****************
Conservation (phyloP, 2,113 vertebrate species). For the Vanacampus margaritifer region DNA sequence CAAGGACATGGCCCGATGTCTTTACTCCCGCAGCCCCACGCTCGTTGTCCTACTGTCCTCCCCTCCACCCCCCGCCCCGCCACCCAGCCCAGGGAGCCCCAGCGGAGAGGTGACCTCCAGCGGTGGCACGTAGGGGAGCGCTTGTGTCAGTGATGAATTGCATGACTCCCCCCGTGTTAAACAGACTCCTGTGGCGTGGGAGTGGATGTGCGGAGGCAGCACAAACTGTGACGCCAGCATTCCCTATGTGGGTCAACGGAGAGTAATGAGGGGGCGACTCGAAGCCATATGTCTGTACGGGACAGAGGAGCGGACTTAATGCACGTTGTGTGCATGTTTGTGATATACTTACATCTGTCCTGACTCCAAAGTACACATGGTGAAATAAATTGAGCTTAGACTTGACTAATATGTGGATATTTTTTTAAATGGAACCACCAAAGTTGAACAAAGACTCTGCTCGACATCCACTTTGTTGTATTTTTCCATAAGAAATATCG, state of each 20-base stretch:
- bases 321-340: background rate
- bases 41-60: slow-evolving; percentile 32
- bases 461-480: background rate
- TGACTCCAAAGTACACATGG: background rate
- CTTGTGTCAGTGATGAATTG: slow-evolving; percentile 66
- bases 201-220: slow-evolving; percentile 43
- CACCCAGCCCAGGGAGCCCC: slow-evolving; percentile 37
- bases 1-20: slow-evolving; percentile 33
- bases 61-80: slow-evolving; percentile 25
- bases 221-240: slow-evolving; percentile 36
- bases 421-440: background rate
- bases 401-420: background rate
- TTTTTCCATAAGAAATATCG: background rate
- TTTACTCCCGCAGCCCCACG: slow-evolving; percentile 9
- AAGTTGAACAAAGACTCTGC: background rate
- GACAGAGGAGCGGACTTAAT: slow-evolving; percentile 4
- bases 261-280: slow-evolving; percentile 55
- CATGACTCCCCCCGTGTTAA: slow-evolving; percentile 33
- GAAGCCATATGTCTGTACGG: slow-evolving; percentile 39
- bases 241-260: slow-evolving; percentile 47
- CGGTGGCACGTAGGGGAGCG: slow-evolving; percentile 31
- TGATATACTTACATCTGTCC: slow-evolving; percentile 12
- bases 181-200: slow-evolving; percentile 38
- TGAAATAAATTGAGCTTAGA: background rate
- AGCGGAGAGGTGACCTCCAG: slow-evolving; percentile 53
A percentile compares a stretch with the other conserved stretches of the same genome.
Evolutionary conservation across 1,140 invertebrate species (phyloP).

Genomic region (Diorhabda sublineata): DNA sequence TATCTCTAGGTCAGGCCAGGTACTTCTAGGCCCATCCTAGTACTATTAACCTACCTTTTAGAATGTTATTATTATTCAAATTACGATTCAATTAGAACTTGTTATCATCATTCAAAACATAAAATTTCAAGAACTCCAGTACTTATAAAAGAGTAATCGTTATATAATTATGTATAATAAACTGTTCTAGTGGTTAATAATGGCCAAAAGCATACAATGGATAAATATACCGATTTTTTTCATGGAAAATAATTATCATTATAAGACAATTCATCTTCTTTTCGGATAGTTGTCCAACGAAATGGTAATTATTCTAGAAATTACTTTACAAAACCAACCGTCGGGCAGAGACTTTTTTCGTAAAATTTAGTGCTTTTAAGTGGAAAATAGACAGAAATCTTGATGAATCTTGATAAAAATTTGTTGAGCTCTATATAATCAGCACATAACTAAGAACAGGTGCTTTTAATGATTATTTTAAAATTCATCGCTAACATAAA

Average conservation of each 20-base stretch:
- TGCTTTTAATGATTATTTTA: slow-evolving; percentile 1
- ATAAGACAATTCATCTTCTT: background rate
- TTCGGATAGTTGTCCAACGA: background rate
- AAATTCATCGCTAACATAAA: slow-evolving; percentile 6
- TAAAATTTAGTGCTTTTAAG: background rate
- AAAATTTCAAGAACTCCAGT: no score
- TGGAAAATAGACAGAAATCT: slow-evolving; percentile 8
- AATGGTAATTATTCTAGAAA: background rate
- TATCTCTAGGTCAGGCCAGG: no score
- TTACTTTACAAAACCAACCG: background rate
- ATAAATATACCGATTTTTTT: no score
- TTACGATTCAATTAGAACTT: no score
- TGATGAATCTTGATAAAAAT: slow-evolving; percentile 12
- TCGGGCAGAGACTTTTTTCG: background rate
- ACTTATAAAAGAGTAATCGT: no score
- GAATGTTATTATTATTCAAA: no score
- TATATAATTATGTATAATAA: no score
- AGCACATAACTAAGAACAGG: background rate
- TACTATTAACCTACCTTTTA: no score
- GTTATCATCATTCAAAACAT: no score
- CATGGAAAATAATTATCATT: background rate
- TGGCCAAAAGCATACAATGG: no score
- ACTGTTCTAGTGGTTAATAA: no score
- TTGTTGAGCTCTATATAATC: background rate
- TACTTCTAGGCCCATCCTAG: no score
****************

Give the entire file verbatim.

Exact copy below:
Conservation (phyloP, 2,113 vertebrate species). For the Vanacampus margaritifer region DNA sequence CAAGGACATGGCCCGATGTCTTTACTCCCGCAGCCCCACGCTCGTTGTCCTACTGTCCTCCCCTCCACCCCCCGCCCCGCCACCCAGCCCAGGGAGCCCCAGCGGAGAGGTGACCTCCAGCGGTGGCACGTAGGGGAGCGCTTGTGTCAGTGATGAATTGCATGACTCCCCCCGTGTTAAACAGACTCCTGTGGCGTGGGAGTGGATGTGCGGAGGCAGCACAAACTGTGACGCCAGCATTCCCTATGTGGGTCAACGGAGAGTAATGAGGGGGCGACTCGAAGCCATATGTCTGTACGGGACAGAGGAGCGGACTTAATGCACGTTGTGTGCATGTTTGTGATATACTTACATCTGTCCTGACTCCAAAGTACACATGGTGAAATAAATTGAGCTTAGACTTGACTAATATGTGGATATTTTTTTAAATGGAACCACCAAAGTTGAACAAAGACTCTGCTCGACATCCACTTTGTTGTATTTTTCCATAAGAAATATCG, state of each 20-base stretch:
- bases 321-340: background rate
- bases 41-60: slow-evolving; percentile 32
- bases 461-480: background rate
- TGACTCCAAAGTACACATGG: background rate
- CTTGTGTCAGTGATGAATTG: slow-evolving; percentile 66
- bases 201-220: slow-evolving; percentile 43
- CACCCAGCCCAGGGAGCCCC: slow-evolving; percentile 37
- bases 1-20: slow-evolving; percentile 33
- bases 61-80: slow-evolving; percentile 25
- bases 221-240: slow-evolving; percentile 36
- bases 421-440: background rate
- bases 401-420: background rate
- TTTTTCCATAAGAAATATCG: background rate
- TTTACTCCCGCAGCCCCACG: slow-evolving; percentile 9
- AAGTTGAACAAAGACTCTGC: background rate
- GACAGAGGAGCGGACTTAAT: slow-evolving; percentile 4
- bases 261-280: slow-evolving; percentile 55
- CATGACTCCCCCCGTGTTAA: slow-evolving; percentile 33
- GAAGCCATATGTCTGTACGG: slow-evolving; percentile 39
- bases 241-260: slow-evolving; percentile 47
- CGGTGGCACGTAGGGGAGCG: slow-evolving; percentile 31
- TGATATACTTACATCTGTCC: slow-evolving; percentile 12
- bases 181-200: slow-evolving; percentile 38
- TGAAATAAATTGAGCTTAGA: background rate
- AGCGGAGAGGTGACCTCCAG: slow-evolving; percentile 53
A percentile compares a stretch with the other conserved stretches of the same genome.
Evolutionary conservation across 1,140 invertebrate species (phyloP).

Genomic region (Diorhabda sublineata): DNA sequence TATCTCTAGGTCAGGCCAGGTACTTCTAGGCCCATCCTAGTACTATTAACCTACCTTTTAGAATGTTATTATTATTCAAATTACGATTCAATTAGAACTTGTTATCATCATTCAAAACATAAAATTTCAAGAACTCCAGTACTTATAAAAGAGTAATCGTTATATAATTATGTATAATAAACTGTTCTAGTGGTTAATAATGGCCAAAAGCATACAATGGATAAATATACCGATTTTTTTCATGGAAAATAATTATCATTATAAGACAATTCATCTTCTTTTCGGATAGTTGTCCAACGAAATGGTAATTATTCTAGAAATTACTTTACAAAACCAACCGTCGGGCAGAGACTTTTTTCGTAAAATTTAGTGCTTTTAAGTGGAAAATAGACAGAAATCTTGATGAATCTTGATAAAAATTTGTTGAGCTCTATATAATCAGCACATAACTAAGAACAGGTGCTTTTAATGATTATTTTAAAATTCATCGCTAACATAAA

Average conservation of each 20-base stretch:
- TGCTTTTAATGATTATTTTA: slow-evolving; percentile 1
- ATAAGACAATTCATCTTCTT: background rate
- TTCGGATAGTTGTCCAACGA: background rate
- AAATTCATCGCTAACATAAA: slow-evolving; percentile 6
- TAAAATTTAGTGCTTTTAAG: background rate
- AAAATTTCAAGAACTCCAGT: no score
- TGGAAAATAGACAGAAATCT: slow-evolving; percentile 8
- AATGGTAATTATTCTAGAAA: background rate
- TATCTCTAGGTCAGGCCAGG: no score
- TTACTTTACAAAACCAACCG: background rate
- ATAAATATACCGATTTTTTT: no score
- TTACGATTCAATTAGAACTT: no score
- TGATGAATCTTGATAAAAAT: slow-evolving; percentile 12
- TCGGGCAGAGACTTTTTTCG: background rate
- ACTTATAAAAGAGTAATCGT: no score
- GAATGTTATTATTATTCAAA: no score
- TATATAATTATGTATAATAA: no score
- AGCACATAACTAAGAACAGG: background rate
- TACTATTAACCTACCTTTTA: no score
- GTTATCATCATTCAAAACAT: no score
- CATGGAAAATAATTATCATT: background rate
- TGGCCAAAAGCATACAATGG: no score
- ACTGTTCTAGTGGTTAATAA: no score
- TTGTTGAGCTCTATATAATC: background rate
- TACTTCTAGGCCCATCCTAG: no score